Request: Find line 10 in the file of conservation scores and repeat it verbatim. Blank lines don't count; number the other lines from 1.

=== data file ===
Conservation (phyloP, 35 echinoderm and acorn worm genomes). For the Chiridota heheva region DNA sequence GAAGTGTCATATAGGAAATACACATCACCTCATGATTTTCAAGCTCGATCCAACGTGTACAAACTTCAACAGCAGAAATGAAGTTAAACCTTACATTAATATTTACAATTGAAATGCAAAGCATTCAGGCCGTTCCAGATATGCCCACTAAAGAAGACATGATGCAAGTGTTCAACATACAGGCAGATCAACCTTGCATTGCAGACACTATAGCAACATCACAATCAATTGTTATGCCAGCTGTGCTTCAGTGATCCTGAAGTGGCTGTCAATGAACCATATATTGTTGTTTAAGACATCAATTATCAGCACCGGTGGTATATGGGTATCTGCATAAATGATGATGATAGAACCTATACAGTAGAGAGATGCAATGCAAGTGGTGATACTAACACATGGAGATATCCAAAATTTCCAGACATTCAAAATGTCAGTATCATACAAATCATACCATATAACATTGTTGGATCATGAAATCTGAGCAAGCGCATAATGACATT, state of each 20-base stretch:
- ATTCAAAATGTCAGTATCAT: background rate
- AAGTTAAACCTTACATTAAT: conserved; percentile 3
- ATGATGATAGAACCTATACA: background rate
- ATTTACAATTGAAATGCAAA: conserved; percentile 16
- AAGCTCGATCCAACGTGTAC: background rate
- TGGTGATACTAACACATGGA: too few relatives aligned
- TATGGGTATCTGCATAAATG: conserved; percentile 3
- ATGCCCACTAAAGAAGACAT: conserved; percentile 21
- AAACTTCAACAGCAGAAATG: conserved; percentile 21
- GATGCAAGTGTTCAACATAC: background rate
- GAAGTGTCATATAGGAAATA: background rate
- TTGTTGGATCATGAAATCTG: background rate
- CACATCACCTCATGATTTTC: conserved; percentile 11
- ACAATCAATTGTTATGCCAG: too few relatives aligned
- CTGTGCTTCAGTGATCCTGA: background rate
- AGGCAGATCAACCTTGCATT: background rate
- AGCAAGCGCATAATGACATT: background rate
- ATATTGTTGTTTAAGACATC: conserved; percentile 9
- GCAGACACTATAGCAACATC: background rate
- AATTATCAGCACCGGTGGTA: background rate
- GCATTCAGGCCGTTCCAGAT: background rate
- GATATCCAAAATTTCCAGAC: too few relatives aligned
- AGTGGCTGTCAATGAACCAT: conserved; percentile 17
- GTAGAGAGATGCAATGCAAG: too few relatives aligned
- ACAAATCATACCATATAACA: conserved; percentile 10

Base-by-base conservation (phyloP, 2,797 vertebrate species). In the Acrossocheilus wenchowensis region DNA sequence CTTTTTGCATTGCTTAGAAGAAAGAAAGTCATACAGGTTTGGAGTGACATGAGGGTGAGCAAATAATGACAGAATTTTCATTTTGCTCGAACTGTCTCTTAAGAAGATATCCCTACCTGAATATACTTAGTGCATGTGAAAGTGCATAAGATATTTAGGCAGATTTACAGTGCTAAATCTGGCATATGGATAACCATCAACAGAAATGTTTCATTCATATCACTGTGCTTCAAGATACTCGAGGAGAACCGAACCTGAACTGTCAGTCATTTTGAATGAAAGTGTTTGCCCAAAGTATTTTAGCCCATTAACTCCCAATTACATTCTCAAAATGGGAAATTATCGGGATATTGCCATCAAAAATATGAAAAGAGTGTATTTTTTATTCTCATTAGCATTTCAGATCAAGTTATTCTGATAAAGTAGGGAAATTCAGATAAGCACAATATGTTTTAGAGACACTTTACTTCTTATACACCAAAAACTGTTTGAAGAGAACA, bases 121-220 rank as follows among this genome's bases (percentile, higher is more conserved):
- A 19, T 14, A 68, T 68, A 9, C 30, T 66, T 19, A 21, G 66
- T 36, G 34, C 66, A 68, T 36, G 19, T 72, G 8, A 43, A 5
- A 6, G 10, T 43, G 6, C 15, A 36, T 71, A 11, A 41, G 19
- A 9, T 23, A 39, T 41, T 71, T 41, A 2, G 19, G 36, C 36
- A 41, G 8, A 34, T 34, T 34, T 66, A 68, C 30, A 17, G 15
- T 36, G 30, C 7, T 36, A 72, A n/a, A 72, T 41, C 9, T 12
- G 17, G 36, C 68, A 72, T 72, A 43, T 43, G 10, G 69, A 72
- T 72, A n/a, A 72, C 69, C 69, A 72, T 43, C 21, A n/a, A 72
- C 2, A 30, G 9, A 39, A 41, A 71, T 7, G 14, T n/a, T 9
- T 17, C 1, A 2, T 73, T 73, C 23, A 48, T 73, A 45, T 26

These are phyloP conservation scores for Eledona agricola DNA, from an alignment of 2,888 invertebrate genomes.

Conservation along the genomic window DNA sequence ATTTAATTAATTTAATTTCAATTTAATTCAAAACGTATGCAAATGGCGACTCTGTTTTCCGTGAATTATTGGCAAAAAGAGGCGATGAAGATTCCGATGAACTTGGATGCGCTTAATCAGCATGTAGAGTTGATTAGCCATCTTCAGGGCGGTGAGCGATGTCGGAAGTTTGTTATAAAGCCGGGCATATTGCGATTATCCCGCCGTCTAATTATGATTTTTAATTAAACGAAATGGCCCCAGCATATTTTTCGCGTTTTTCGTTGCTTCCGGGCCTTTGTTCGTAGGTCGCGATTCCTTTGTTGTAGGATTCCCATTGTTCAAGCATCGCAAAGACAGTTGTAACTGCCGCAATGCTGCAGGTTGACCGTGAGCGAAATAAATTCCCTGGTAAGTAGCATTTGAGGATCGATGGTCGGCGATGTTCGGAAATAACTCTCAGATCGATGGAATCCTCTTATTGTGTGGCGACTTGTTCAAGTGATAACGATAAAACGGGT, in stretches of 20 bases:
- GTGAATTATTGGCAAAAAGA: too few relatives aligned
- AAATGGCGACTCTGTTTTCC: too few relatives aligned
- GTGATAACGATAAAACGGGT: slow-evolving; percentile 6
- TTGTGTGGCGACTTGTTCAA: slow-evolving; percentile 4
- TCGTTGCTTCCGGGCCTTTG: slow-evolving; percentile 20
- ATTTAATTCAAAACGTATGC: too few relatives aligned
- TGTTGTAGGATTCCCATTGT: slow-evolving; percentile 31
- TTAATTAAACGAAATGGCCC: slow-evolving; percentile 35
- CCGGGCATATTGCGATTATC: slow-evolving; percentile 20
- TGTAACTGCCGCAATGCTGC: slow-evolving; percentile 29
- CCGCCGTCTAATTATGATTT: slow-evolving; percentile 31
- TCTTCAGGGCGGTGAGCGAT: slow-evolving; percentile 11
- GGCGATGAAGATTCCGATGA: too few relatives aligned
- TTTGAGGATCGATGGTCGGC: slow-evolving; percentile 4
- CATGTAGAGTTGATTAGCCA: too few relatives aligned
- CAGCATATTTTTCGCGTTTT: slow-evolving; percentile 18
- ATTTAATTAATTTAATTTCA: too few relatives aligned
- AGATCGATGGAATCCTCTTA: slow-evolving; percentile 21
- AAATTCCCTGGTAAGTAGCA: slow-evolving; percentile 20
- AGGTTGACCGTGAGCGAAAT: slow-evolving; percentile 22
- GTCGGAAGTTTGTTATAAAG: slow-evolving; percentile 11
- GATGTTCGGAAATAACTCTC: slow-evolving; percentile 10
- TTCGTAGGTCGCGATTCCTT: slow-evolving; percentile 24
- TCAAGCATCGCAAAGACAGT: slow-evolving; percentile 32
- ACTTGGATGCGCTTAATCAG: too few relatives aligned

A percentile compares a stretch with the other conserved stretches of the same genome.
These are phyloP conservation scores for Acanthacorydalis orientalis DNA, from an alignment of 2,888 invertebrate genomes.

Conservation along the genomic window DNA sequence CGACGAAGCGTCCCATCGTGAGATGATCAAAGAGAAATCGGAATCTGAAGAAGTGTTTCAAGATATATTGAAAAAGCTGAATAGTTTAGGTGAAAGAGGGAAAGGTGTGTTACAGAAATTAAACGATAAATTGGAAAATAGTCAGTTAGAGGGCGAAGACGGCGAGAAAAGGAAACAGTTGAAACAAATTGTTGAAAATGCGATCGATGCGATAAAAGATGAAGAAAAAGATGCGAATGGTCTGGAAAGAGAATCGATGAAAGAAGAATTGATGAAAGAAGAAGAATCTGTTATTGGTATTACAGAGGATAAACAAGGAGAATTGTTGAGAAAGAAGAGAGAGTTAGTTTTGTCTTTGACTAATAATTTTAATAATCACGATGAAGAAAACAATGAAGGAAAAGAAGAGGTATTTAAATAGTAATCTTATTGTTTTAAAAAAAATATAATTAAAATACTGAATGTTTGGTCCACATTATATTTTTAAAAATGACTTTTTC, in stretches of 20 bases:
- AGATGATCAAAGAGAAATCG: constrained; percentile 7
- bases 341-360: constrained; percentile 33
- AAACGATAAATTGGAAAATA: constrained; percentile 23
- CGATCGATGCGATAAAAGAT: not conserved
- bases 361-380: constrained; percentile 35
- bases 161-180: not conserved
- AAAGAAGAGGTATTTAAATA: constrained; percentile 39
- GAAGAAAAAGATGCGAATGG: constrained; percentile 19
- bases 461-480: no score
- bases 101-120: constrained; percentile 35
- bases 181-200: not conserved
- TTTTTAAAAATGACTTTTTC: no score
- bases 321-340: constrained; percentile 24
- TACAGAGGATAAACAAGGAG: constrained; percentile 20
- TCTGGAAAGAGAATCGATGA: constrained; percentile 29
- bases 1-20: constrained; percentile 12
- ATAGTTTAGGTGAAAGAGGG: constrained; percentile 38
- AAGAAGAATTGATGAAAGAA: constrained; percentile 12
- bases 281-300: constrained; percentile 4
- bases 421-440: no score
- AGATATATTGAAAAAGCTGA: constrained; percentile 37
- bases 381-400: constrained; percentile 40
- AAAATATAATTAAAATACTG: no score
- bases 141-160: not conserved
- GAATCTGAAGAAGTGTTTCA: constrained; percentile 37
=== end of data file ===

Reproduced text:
- AAACTTCAACAGCAGAAATG: conserved; percentile 21